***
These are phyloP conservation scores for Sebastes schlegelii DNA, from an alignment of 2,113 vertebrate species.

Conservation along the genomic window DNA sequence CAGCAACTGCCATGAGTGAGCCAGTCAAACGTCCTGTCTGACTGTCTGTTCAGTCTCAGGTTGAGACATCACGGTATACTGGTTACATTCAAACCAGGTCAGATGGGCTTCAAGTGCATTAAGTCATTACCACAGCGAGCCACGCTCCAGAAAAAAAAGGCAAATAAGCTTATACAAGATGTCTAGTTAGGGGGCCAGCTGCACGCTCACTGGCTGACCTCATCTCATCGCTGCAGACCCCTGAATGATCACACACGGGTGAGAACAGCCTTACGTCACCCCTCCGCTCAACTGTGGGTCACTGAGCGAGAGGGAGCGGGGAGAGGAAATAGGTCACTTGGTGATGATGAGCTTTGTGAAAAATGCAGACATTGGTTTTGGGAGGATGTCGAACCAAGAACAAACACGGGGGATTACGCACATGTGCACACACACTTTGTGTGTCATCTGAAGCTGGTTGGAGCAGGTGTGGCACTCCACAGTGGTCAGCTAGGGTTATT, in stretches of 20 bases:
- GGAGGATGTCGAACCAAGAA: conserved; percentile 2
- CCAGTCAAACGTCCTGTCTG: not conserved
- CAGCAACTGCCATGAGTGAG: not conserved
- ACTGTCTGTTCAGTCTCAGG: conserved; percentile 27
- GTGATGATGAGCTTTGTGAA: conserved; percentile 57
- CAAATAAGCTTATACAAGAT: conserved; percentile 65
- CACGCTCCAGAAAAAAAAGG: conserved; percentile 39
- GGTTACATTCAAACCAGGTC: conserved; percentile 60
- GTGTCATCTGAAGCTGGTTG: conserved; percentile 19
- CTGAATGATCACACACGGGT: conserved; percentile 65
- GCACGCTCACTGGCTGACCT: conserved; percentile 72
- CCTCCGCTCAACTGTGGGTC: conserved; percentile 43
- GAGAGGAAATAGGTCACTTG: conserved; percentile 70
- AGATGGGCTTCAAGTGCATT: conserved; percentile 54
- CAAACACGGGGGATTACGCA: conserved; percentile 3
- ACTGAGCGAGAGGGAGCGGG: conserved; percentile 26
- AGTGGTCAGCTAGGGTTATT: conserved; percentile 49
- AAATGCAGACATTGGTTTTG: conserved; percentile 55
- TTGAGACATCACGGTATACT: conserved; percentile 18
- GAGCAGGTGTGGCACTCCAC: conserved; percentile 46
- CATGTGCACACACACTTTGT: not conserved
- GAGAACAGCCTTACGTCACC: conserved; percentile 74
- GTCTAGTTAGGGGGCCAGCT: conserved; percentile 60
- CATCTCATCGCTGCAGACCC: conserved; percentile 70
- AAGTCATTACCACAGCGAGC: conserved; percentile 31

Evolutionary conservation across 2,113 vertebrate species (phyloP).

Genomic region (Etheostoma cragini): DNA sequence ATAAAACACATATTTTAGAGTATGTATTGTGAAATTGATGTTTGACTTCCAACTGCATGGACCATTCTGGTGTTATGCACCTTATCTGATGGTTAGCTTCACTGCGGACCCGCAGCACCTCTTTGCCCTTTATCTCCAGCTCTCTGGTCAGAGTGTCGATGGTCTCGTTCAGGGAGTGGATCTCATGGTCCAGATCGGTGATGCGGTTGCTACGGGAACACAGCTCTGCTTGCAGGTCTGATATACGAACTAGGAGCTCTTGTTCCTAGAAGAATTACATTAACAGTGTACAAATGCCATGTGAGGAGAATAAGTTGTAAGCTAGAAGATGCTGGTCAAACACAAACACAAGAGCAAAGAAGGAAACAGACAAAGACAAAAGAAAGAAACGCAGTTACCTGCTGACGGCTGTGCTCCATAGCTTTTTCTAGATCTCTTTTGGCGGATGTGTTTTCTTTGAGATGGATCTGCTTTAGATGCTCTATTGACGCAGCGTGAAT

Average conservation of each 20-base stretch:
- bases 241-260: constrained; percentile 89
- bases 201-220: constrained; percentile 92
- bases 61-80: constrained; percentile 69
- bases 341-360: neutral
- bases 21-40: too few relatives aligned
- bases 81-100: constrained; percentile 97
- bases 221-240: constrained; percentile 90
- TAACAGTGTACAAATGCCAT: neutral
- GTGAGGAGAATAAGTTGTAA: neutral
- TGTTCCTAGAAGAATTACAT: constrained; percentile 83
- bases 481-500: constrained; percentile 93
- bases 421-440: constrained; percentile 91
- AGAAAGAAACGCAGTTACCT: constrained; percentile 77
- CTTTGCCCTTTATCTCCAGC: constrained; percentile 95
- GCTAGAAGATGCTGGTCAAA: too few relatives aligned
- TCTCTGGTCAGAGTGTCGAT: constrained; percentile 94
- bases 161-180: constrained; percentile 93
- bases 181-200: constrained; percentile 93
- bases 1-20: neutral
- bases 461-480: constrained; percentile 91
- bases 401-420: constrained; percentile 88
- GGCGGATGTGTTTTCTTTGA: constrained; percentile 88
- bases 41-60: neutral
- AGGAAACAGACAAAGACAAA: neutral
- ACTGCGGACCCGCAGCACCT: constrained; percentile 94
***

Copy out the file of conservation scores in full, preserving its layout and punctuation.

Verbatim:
These are phyloP conservation scores for Sebastes schlegelii DNA, from an alignment of 2,113 vertebrate species.

Conservation along the genomic window DNA sequence CAGCAACTGCCATGAGTGAGCCAGTCAAACGTCCTGTCTGACTGTCTGTTCAGTCTCAGGTTGAGACATCACGGTATACTGGTTACATTCAAACCAGGTCAGATGGGCTTCAAGTGCATTAAGTCATTACCACAGCGAGCCACGCTCCAGAAAAAAAAGGCAAATAAGCTTATACAAGATGTCTAGTTAGGGGGCCAGCTGCACGCTCACTGGCTGACCTCATCTCATCGCTGCAGACCCCTGAATGATCACACACGGGTGAGAACAGCCTTACGTCACCCCTCCGCTCAACTGTGGGTCACTGAGCGAGAGGGAGCGGGGAGAGGAAATAGGTCACTTGGTGATGATGAGCTTTGTGAAAAATGCAGACATTGGTTTTGGGAGGATGTCGAACCAAGAACAAACACGGGGGATTACGCACATGTGCACACACACTTTGTGTGTCATCTGAAGCTGGTTGGAGCAGGTGTGGCACTCCACAGTGGTCAGCTAGGGTTATT, in stretches of 20 bases:
- GGAGGATGTCGAACCAAGAA: conserved; percentile 2
- CCAGTCAAACGTCCTGTCTG: not conserved
- CAGCAACTGCCATGAGTGAG: not conserved
- ACTGTCTGTTCAGTCTCAGG: conserved; percentile 27
- GTGATGATGAGCTTTGTGAA: conserved; percentile 57
- CAAATAAGCTTATACAAGAT: conserved; percentile 65
- CACGCTCCAGAAAAAAAAGG: conserved; percentile 39
- GGTTACATTCAAACCAGGTC: conserved; percentile 60
- GTGTCATCTGAAGCTGGTTG: conserved; percentile 19
- CTGAATGATCACACACGGGT: conserved; percentile 65
- GCACGCTCACTGGCTGACCT: conserved; percentile 72
- CCTCCGCTCAACTGTGGGTC: conserved; percentile 43
- GAGAGGAAATAGGTCACTTG: conserved; percentile 70
- AGATGGGCTTCAAGTGCATT: conserved; percentile 54
- CAAACACGGGGGATTACGCA: conserved; percentile 3
- ACTGAGCGAGAGGGAGCGGG: conserved; percentile 26
- AGTGGTCAGCTAGGGTTATT: conserved; percentile 49
- AAATGCAGACATTGGTTTTG: conserved; percentile 55
- TTGAGACATCACGGTATACT: conserved; percentile 18
- GAGCAGGTGTGGCACTCCAC: conserved; percentile 46
- CATGTGCACACACACTTTGT: not conserved
- GAGAACAGCCTTACGTCACC: conserved; percentile 74
- GTCTAGTTAGGGGGCCAGCT: conserved; percentile 60
- CATCTCATCGCTGCAGACCC: conserved; percentile 70
- AAGTCATTACCACAGCGAGC: conserved; percentile 31

Evolutionary conservation across 2,113 vertebrate species (phyloP).

Genomic region (Etheostoma cragini): DNA sequence ATAAAACACATATTTTAGAGTATGTATTGTGAAATTGATGTTTGACTTCCAACTGCATGGACCATTCTGGTGTTATGCACCTTATCTGATGGTTAGCTTCACTGCGGACCCGCAGCACCTCTTTGCCCTTTATCTCCAGCTCTCTGGTCAGAGTGTCGATGGTCTCGTTCAGGGAGTGGATCTCATGGTCCAGATCGGTGATGCGGTTGCTACGGGAACACAGCTCTGCTTGCAGGTCTGATATACGAACTAGGAGCTCTTGTTCCTAGAAGAATTACATTAACAGTGTACAAATGCCATGTGAGGAGAATAAGTTGTAAGCTAGAAGATGCTGGTCAAACACAAACACAAGAGCAAAGAAGGAAACAGACAAAGACAAAAGAAAGAAACGCAGTTACCTGCTGACGGCTGTGCTCCATAGCTTTTTCTAGATCTCTTTTGGCGGATGTGTTTTCTTTGAGATGGATCTGCTTTAGATGCTCTATTGACGCAGCGTGAAT

Average conservation of each 20-base stretch:
- bases 241-260: constrained; percentile 89
- bases 201-220: constrained; percentile 92
- bases 61-80: constrained; percentile 69
- bases 341-360: neutral
- bases 21-40: too few relatives aligned
- bases 81-100: constrained; percentile 97
- bases 221-240: constrained; percentile 90
- TAACAGTGTACAAATGCCAT: neutral
- GTGAGGAGAATAAGTTGTAA: neutral
- TGTTCCTAGAAGAATTACAT: constrained; percentile 83
- bases 481-500: constrained; percentile 93
- bases 421-440: constrained; percentile 91
- AGAAAGAAACGCAGTTACCT: constrained; percentile 77
- CTTTGCCCTTTATCTCCAGC: constrained; percentile 95
- GCTAGAAGATGCTGGTCAAA: too few relatives aligned
- TCTCTGGTCAGAGTGTCGAT: constrained; percentile 94
- bases 161-180: constrained; percentile 93
- bases 181-200: constrained; percentile 93
- bases 1-20: neutral
- bases 461-480: constrained; percentile 91
- bases 401-420: constrained; percentile 88
- GGCGGATGTGTTTTCTTTGA: constrained; percentile 88
- bases 41-60: neutral
- AGGAAACAGACAAAGACAAA: neutral
- ACTGCGGACCCGCAGCACCT: constrained; percentile 94